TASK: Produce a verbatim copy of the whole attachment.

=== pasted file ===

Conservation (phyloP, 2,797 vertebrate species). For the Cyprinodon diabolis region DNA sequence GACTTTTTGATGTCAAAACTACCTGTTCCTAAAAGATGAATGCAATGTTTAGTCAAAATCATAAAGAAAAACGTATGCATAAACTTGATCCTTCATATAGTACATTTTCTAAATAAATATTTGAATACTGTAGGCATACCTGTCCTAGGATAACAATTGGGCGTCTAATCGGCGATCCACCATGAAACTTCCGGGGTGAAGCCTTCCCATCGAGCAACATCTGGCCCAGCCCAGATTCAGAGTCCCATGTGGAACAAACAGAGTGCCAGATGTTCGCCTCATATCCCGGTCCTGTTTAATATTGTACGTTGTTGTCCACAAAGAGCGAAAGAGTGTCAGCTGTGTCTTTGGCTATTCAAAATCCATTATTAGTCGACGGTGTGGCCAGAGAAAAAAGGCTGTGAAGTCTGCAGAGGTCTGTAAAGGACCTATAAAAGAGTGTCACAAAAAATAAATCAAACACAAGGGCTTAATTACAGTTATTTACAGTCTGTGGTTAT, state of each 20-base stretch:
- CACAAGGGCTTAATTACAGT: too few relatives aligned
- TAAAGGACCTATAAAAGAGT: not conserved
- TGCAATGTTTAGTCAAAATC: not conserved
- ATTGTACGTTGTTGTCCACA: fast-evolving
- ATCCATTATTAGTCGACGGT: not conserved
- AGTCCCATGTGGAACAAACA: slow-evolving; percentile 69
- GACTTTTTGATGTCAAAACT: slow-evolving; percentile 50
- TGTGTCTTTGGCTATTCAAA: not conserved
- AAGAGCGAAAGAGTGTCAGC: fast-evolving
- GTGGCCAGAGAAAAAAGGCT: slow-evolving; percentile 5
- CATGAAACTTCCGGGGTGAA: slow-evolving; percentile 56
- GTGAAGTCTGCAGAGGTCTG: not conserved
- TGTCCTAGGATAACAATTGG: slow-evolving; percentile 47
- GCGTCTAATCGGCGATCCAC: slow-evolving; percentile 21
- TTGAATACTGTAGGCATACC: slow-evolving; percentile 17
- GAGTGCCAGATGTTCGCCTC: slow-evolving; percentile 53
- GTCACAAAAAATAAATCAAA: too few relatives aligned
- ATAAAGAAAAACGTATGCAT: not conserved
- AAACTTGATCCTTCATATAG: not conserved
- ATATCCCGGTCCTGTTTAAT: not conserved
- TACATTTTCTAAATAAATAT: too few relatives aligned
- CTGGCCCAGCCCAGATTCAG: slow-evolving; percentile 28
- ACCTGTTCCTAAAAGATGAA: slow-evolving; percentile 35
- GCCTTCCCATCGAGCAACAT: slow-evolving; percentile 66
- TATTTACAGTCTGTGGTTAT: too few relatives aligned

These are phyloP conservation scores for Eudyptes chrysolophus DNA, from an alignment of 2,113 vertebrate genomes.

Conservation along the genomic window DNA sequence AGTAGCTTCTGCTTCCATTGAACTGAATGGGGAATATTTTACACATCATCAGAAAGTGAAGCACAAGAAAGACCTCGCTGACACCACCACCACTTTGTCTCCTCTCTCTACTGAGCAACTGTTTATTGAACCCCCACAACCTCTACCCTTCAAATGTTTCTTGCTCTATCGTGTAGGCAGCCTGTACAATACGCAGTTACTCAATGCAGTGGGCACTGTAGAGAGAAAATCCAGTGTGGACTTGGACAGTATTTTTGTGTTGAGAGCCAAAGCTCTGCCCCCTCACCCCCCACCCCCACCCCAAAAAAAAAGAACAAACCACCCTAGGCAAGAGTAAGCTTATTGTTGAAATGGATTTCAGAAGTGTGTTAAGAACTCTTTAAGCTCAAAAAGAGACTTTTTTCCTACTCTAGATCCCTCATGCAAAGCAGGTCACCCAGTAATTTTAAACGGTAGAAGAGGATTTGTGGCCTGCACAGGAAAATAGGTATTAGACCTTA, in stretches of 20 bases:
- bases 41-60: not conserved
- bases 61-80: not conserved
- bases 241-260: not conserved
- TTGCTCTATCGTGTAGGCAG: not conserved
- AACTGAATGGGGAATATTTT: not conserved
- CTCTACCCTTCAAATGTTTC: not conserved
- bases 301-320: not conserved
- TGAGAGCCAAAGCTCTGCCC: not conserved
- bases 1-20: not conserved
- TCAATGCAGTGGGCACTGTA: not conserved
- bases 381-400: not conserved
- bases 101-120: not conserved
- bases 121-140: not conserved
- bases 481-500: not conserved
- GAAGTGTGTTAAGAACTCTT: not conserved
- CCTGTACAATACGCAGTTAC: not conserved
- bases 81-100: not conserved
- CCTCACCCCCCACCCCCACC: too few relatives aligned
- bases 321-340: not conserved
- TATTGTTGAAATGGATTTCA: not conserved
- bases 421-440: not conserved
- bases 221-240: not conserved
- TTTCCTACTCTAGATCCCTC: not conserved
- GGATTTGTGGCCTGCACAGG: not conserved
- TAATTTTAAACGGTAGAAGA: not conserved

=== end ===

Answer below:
Conservation (phyloP, 2,797 vertebrate species). For the Cyprinodon diabolis region DNA sequence GACTTTTTGATGTCAAAACTACCTGTTCCTAAAAGATGAATGCAATGTTTAGTCAAAATCATAAAGAAAAACGTATGCATAAACTTGATCCTTCATATAGTACATTTTCTAAATAAATATTTGAATACTGTAGGCATACCTGTCCTAGGATAACAATTGGGCGTCTAATCGGCGATCCACCATGAAACTTCCGGGGTGAAGCCTTCCCATCGAGCAACATCTGGCCCAGCCCAGATTCAGAGTCCCATGTGGAACAAACAGAGTGCCAGATGTTCGCCTCATATCCCGGTCCTGTTTAATATTGTACGTTGTTGTCCACAAAGAGCGAAAGAGTGTCAGCTGTGTCTTTGGCTATTCAAAATCCATTATTAGTCGACGGTGTGGCCAGAGAAAAAAGGCTGTGAAGTCTGCAGAGGTCTGTAAAGGACCTATAAAAGAGTGTCACAAAAAATAAATCAAACACAAGGGCTTAATTACAGTTATTTACAGTCTGTGGTTAT, state of each 20-base stretch:
- CACAAGGGCTTAATTACAGT: too few relatives aligned
- TAAAGGACCTATAAAAGAGT: not conserved
- TGCAATGTTTAGTCAAAATC: not conserved
- ATTGTACGTTGTTGTCCACA: fast-evolving
- ATCCATTATTAGTCGACGGT: not conserved
- AGTCCCATGTGGAACAAACA: slow-evolving; percentile 69
- GACTTTTTGATGTCAAAACT: slow-evolving; percentile 50
- TGTGTCTTTGGCTATTCAAA: not conserved
- AAGAGCGAAAGAGTGTCAGC: fast-evolving
- GTGGCCAGAGAAAAAAGGCT: slow-evolving; percentile 5
- CATGAAACTTCCGGGGTGAA: slow-evolving; percentile 56
- GTGAAGTCTGCAGAGGTCTG: not conserved
- TGTCCTAGGATAACAATTGG: slow-evolving; percentile 47
- GCGTCTAATCGGCGATCCAC: slow-evolving; percentile 21
- TTGAATACTGTAGGCATACC: slow-evolving; percentile 17
- GAGTGCCAGATGTTCGCCTC: slow-evolving; percentile 53
- GTCACAAAAAATAAATCAAA: too few relatives aligned
- ATAAAGAAAAACGTATGCAT: not conserved
- AAACTTGATCCTTCATATAG: not conserved
- ATATCCCGGTCCTGTTTAAT: not conserved
- TACATTTTCTAAATAAATAT: too few relatives aligned
- CTGGCCCAGCCCAGATTCAG: slow-evolving; percentile 28
- ACCTGTTCCTAAAAGATGAA: slow-evolving; percentile 35
- GCCTTCCCATCGAGCAACAT: slow-evolving; percentile 66
- TATTTACAGTCTGTGGTTAT: too few relatives aligned

These are phyloP conservation scores for Eudyptes chrysolophus DNA, from an alignment of 2,113 vertebrate genomes.

Conservation along the genomic window DNA sequence AGTAGCTTCTGCTTCCATTGAACTGAATGGGGAATATTTTACACATCATCAGAAAGTGAAGCACAAGAAAGACCTCGCTGACACCACCACCACTTTGTCTCCTCTCTCTACTGAGCAACTGTTTATTGAACCCCCACAACCTCTACCCTTCAAATGTTTCTTGCTCTATCGTGTAGGCAGCCTGTACAATACGCAGTTACTCAATGCAGTGGGCACTGTAGAGAGAAAATCCAGTGTGGACTTGGACAGTATTTTTGTGTTGAGAGCCAAAGCTCTGCCCCCTCACCCCCCACCCCCACCCCAAAAAAAAAGAACAAACCACCCTAGGCAAGAGTAAGCTTATTGTTGAAATGGATTTCAGAAGTGTGTTAAGAACTCTTTAAGCTCAAAAAGAGACTTTTTTCCTACTCTAGATCCCTCATGCAAAGCAGGTCACCCAGTAATTTTAAACGGTAGAAGAGGATTTGTGGCCTGCACAGGAAAATAGGTATTAGACCTTA, in stretches of 20 bases:
- bases 41-60: not conserved
- bases 61-80: not conserved
- bases 241-260: not conserved
- TTGCTCTATCGTGTAGGCAG: not conserved
- AACTGAATGGGGAATATTTT: not conserved
- CTCTACCCTTCAAATGTTTC: not conserved
- bases 301-320: not conserved
- TGAGAGCCAAAGCTCTGCCC: not conserved
- bases 1-20: not conserved
- TCAATGCAGTGGGCACTGTA: not conserved
- bases 381-400: not conserved
- bases 101-120: not conserved
- bases 121-140: not conserved
- bases 481-500: not conserved
- GAAGTGTGTTAAGAACTCTT: not conserved
- CCTGTACAATACGCAGTTAC: not conserved
- bases 81-100: not conserved
- CCTCACCCCCCACCCCCACC: too few relatives aligned
- bases 321-340: not conserved
- TATTGTTGAAATGGATTTCA: not conserved
- bases 421-440: not conserved
- bases 221-240: not conserved
- TTTCCTACTCTAGATCCCTC: not conserved
- GGATTTGTGGCCTGCACAGG: not conserved
- TAATTTTAAACGGTAGAAGA: not conserved